Raising Money: Judges on Campaign Trail
Texas Supreme Court Justice Rose Spector knows that it takes unfailing devotion to the law and the spirit of justice to become known as a good high court judge. But first it takes a friendly smile and a taste for watermelon to become one at all.
Her somber black robes waiting stiffly behind in the closet, Justice Spector has attended countless barbecues, eaten mountains of melon, and logged more than 40,000 miles of interstate and backcountry roads in a quest to retain her judgeship.
It's the part of the campaign she likes. "It gets you out of the ivory tower and down where the law interacts with the people," she says.
But there's also a frustrating and highly controversial part to her campaign life: the need to fill a never-full-enough war chest. These tensions - accountability versus impartiality - lie at the center of a debate as old as American jurisprudence itself.
To critics, electing judges puts justice up to the highest bidder, as special-interest groups sway candidates' future decisions by pouring torrents of money into their campaign coffers. To supporters, however, it's the only way to ensure that citizens have a say in how judges do their job. Now, as the campaign season nears its climax, it's a debate that is surfacing nationwide - but particularly here in Texas, where the escalating cost of elections has led to numerous calls for reform.
"It's in the arena of big-time politics," says Spector, one of three Democrats on the Republican-controlled court, now running for her second term. "The races have almost become bigger than some state House [of Representatives] races."
Twenty-two states elect their supreme court justices by one means or another, and 17 more subject their appointed judges to retention elections - a yes-or-no vote to keep their office. But critics have singled out the Lone Star State as an example of the unhealthy influence of money and politics on the judicial system.
In 1985, justices on the Democrat-controlled court had received nearly 70 percent of their campaign money from plaintiffs' lawyers and other consumer interests with cases before the court. They issued rulings against big-big business defendants 69 percent of the time.
A tide of "clean slate" Republican justices won control of the nine-member bench in 1988 and vowed to clean up the mess, but many court watchers are now calling it an example of "the more things change, the more they stay the same." In 1995, justices received more than 60 percent of their campaign bankrolls from defense interests, whom they favored in 82 percent of their rulings. The ratio dropped to 67 percent in 1997, however.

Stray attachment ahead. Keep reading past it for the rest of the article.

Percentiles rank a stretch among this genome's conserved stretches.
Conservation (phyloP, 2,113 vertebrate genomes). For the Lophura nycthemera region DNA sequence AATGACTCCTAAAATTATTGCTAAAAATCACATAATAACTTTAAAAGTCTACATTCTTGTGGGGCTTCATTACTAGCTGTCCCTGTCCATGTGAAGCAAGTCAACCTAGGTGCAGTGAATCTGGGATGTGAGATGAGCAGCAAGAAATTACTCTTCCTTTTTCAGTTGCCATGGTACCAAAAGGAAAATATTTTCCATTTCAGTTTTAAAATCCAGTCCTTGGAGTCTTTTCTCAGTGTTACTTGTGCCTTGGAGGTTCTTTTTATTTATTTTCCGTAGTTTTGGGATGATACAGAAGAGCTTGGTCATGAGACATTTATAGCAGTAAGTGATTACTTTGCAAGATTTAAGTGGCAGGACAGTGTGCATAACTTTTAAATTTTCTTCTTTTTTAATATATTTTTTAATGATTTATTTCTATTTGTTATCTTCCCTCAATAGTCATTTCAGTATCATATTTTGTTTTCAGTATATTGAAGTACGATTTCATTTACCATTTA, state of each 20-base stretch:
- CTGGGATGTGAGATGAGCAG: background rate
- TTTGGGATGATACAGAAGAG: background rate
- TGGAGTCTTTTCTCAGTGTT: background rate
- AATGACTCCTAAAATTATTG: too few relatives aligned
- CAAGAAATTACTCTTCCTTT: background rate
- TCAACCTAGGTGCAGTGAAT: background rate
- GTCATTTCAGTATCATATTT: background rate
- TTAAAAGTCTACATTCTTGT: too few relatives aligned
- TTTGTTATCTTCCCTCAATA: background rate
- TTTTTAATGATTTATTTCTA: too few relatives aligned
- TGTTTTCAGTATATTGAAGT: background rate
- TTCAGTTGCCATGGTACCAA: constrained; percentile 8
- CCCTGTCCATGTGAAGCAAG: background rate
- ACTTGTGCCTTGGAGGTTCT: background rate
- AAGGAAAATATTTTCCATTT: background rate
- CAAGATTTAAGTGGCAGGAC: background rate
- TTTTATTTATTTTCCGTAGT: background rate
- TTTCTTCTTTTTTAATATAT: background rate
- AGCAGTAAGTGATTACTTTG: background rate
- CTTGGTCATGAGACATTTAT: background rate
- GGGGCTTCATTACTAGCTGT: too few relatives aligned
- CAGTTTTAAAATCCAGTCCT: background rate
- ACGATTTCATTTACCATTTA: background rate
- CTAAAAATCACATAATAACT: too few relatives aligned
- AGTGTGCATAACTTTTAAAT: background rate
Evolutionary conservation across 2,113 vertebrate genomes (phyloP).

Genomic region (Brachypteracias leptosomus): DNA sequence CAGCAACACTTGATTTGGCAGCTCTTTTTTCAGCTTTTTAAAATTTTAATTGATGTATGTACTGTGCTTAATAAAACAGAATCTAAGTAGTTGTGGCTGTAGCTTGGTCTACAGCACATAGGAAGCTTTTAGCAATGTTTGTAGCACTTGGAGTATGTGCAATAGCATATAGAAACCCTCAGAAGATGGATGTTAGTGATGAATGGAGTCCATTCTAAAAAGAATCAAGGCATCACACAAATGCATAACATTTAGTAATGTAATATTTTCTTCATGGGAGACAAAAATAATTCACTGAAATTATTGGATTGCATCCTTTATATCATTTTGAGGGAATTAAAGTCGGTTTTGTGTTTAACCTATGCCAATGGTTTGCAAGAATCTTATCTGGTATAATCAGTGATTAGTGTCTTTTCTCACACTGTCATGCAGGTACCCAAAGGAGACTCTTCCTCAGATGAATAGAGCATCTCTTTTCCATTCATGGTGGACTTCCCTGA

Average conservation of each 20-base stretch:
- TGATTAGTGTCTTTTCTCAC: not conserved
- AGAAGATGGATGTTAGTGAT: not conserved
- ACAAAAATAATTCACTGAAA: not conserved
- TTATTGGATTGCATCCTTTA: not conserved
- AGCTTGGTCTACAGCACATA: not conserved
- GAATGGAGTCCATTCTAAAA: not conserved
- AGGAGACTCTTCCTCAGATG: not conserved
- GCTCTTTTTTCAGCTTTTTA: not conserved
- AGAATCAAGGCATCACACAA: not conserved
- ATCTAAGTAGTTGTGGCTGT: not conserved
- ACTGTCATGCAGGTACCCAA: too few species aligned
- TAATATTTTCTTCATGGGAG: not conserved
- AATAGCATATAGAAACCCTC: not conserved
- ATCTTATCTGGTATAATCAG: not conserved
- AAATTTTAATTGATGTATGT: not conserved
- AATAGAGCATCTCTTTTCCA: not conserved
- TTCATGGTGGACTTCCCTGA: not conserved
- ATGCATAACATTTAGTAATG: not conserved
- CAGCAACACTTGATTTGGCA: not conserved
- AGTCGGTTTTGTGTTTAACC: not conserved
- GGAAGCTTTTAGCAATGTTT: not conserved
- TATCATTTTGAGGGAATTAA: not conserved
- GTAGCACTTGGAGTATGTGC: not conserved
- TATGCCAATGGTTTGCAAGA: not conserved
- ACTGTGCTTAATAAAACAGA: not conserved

"Has the court been bought? Absolutely," says Walt Borges of Court Watch, a nonpartisan group in Austin, Texas, which compiled the statistics. "There's no evidence that interest groups have bought rulings in specific cases ... but what they've bought is the general philosophy of the court. So [the justices] are naturally going to rule in their favor most of the time."
While Texas courts have been the focal point of a national debate over the perils of politicizing the judiciary, "the increase is dramatic across the country," says John Martin, chairman of the American Bar Association's (ABA) year-old Task Force on Lawyers' Political Contributions. For example, campaign costs for the Wisconsin Supreme Court have swollen by more than 784 percent since 1979, according to the ABA. In Alabama, the figure is 786 percent since 1986.
For this reason, the American Judicature Society in Chicago has argued for an appointment process combined with merit selection commissions to fill judicial vacancies. Yet many court watchers - including Mr. Borges - say the system of electing judges needs to be fixed, not thrown out.
"The process is political now, but a system that appoints judges through the legislature or the governor is just as political," he says, alluding to the partisan politics in US Supreme Court and appellate appointments. "This way, at least, it's going on where people can see it and decide to do something about it, and not in some back room somewhere."
There are numerous ideas for reform. A report by Mr. Martin's task force, for instance, for the first time calls for a number of reforms for judicial elections. They include the recusal of judges who receive excessive campaign contributions from parties before their court and fund-raising "blackouts" until the beginning of the campaign season, so that judges are not eligible for political gifts during their whole tenure.
Another compromise solution is the retention election. This yes-or-no vote at the end of each term is intended to preserve voters' prerogative to weed out unsatisfactory judges while dispelling the political crowd surrounding contested ballot races.
For the most part, retention elections have had the desired effect, says Seth Andersen, director of the Judicature Society's Hunter Center on Judicial Selection. But he cites the case of a much-respected Tennessee supreme court justice as an example of what can go wrong when one highly charged issue consumes public opinion. The justice lost her seat in 1996 in a retention election because of a single decision commuting a death sentence for lack of evidence.
"What we've learned is the critical component of a retention election is having meaningful, objective, and comprehensive information about a judge's total job performance before the voter," Mr. Andersen says. Five states - Alaska, Arizona, Colorado, Utah, and, as of this election cycle, Tennessee - currently accomplish this by distributing voter guides to the public, compiled by an independent committee of judges, legal professionals, and other citizens.
"These states have greatly reduced the cost of running a campaign, which reduces the appearance of impropriety," Andersen says. "It may be the best system we've got going ... right now."
STATES THAT ELECT SUPREME COURT JUSTICES
* Nonpartisan elections